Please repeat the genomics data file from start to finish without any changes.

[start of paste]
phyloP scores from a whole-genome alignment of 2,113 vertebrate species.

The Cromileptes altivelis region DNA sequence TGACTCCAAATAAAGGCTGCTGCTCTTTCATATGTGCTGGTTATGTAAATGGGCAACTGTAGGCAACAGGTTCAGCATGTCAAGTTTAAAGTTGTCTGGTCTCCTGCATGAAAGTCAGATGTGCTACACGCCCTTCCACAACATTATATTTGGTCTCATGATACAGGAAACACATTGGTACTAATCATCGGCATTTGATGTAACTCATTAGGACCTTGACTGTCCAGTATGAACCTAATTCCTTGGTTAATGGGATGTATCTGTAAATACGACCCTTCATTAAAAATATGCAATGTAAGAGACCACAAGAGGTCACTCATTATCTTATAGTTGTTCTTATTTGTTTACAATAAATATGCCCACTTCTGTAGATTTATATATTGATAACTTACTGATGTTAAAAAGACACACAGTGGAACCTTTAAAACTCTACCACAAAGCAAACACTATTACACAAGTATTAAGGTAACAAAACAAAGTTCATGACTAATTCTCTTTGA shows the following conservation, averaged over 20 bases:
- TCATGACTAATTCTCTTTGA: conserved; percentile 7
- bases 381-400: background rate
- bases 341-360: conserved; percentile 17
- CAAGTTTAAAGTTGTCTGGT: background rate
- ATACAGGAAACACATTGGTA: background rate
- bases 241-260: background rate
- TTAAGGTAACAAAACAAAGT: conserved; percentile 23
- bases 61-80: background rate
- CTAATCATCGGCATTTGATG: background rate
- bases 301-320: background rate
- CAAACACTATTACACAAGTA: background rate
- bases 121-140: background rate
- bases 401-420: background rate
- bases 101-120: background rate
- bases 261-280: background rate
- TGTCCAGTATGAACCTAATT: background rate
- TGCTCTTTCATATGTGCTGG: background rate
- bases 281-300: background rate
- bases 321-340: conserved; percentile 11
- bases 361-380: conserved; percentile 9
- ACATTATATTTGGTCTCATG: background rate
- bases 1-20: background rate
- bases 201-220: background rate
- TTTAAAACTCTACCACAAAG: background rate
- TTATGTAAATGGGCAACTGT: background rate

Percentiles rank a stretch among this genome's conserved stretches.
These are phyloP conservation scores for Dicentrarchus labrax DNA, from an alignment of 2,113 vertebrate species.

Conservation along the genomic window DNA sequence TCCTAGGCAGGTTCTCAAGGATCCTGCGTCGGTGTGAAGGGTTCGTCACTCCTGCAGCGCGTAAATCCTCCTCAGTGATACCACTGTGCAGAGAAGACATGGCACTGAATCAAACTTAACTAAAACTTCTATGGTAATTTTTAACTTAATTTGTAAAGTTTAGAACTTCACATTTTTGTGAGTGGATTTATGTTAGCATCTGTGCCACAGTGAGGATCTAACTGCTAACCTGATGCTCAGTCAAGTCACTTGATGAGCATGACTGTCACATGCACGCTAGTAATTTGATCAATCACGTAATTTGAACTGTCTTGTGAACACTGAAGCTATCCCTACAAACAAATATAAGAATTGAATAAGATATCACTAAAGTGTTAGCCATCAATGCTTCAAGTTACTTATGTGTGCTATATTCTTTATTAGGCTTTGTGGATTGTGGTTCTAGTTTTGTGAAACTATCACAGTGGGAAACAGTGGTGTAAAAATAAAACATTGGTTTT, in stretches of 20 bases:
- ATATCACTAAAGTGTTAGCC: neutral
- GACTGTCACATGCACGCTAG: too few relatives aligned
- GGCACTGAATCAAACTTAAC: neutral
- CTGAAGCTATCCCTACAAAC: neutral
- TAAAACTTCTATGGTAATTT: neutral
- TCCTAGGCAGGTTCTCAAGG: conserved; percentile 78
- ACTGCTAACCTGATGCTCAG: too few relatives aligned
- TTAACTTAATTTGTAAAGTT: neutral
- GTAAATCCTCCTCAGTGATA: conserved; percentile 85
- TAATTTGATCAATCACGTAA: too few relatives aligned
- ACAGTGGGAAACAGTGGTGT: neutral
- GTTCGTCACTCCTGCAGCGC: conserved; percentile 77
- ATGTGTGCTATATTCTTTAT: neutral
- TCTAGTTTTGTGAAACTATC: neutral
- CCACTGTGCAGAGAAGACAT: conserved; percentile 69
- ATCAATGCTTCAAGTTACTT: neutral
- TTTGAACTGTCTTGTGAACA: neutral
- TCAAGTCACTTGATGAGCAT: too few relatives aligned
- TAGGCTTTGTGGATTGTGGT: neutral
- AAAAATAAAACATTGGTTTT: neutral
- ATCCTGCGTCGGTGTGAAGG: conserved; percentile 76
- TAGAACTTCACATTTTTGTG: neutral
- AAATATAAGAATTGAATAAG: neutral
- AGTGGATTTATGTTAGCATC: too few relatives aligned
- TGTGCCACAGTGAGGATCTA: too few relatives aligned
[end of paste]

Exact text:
phyloP scores from a whole-genome alignment of 2,113 vertebrate species.

The Cromileptes altivelis region DNA sequence TGACTCCAAATAAAGGCTGCTGCTCTTTCATATGTGCTGGTTATGTAAATGGGCAACTGTAGGCAACAGGTTCAGCATGTCAAGTTTAAAGTTGTCTGGTCTCCTGCATGAAAGTCAGATGTGCTACACGCCCTTCCACAACATTATATTTGGTCTCATGATACAGGAAACACATTGGTACTAATCATCGGCATTTGATGTAACTCATTAGGACCTTGACTGTCCAGTATGAACCTAATTCCTTGGTTAATGGGATGTATCTGTAAATACGACCCTTCATTAAAAATATGCAATGTAAGAGACCACAAGAGGTCACTCATTATCTTATAGTTGTTCTTATTTGTTTACAATAAATATGCCCACTTCTGTAGATTTATATATTGATAACTTACTGATGTTAAAAAGACACACAGTGGAACCTTTAAAACTCTACCACAAAGCAAACACTATTACACAAGTATTAAGGTAACAAAACAAAGTTCATGACTAATTCTCTTTGA shows the following conservation, averaged over 20 bases:
- TCATGACTAATTCTCTTTGA: conserved; percentile 7
- bases 381-400: background rate
- bases 341-360: conserved; percentile 17
- CAAGTTTAAAGTTGTCTGGT: background rate
- ATACAGGAAACACATTGGTA: background rate
- bases 241-260: background rate
- TTAAGGTAACAAAACAAAGT: conserved; percentile 23
- bases 61-80: background rate
- CTAATCATCGGCATTTGATG: background rate
- bases 301-320: background rate
- CAAACACTATTACACAAGTA: background rate
- bases 121-140: background rate
- bases 401-420: background rate
- bases 101-120: background rate
- bases 261-280: background rate
- TGTCCAGTATGAACCTAATT: background rate
- TGCTCTTTCATATGTGCTGG: background rate
- bases 281-300: background rate
- bases 321-340: conserved; percentile 11
- bases 361-380: conserved; percentile 9
- ACATTATATTTGGTCTCATG: background rate
- bases 1-20: background rate
- bases 201-220: background rate
- TTTAAAACTCTACCACAAAG: background rate
- TTATGTAAATGGGCAACTGT: background rate

Percentiles rank a stretch among this genome's conserved stretches.
These are phyloP conservation scores for Dicentrarchus labrax DNA, from an alignment of 2,113 vertebrate species.

Conservation along the genomic window DNA sequence TCCTAGGCAGGTTCTCAAGGATCCTGCGTCGGTGTGAAGGGTTCGTCACTCCTGCAGCGCGTAAATCCTCCTCAGTGATACCACTGTGCAGAGAAGACATGGCACTGAATCAAACTTAACTAAAACTTCTATGGTAATTTTTAACTTAATTTGTAAAGTTTAGAACTTCACATTTTTGTGAGTGGATTTATGTTAGCATCTGTGCCACAGTGAGGATCTAACTGCTAACCTGATGCTCAGTCAAGTCACTTGATGAGCATGACTGTCACATGCACGCTAGTAATTTGATCAATCACGTAATTTGAACTGTCTTGTGAACACTGAAGCTATCCCTACAAACAAATATAAGAATTGAATAAGATATCACTAAAGTGTTAGCCATCAATGCTTCAAGTTACTTATGTGTGCTATATTCTTTATTAGGCTTTGTGGATTGTGGTTCTAGTTTTGTGAAACTATCACAGTGGGAAACAGTGGTGTAAAAATAAAACATTGGTTTT, in stretches of 20 bases:
- ATATCACTAAAGTGTTAGCC: neutral
- GACTGTCACATGCACGCTAG: too few relatives aligned
- GGCACTGAATCAAACTTAAC: neutral
- CTGAAGCTATCCCTACAAAC: neutral
- TAAAACTTCTATGGTAATTT: neutral
- TCCTAGGCAGGTTCTCAAGG: conserved; percentile 78
- ACTGCTAACCTGATGCTCAG: too few relatives aligned
- TTAACTTAATTTGTAAAGTT: neutral
- GTAAATCCTCCTCAGTGATA: conserved; percentile 85
- TAATTTGATCAATCACGTAA: too few relatives aligned
- ACAGTGGGAAACAGTGGTGT: neutral
- GTTCGTCACTCCTGCAGCGC: conserved; percentile 77
- ATGTGTGCTATATTCTTTAT: neutral
- TCTAGTTTTGTGAAACTATC: neutral
- CCACTGTGCAGAGAAGACAT: conserved; percentile 69
- ATCAATGCTTCAAGTTACTT: neutral
- TTTGAACTGTCTTGTGAACA: neutral
- TCAAGTCACTTGATGAGCAT: too few relatives aligned
- TAGGCTTTGTGGATTGTGGT: neutral
- AAAAATAAAACATTGGTTTT: neutral
- ATCCTGCGTCGGTGTGAAGG: conserved; percentile 76
- TAGAACTTCACATTTTTGTG: neutral
- AAATATAAGAATTGAATAAG: neutral
- AGTGGATTTATGTTAGCATC: too few relatives aligned
- TGTGCCACAGTGAGGATCTA: too few relatives aligned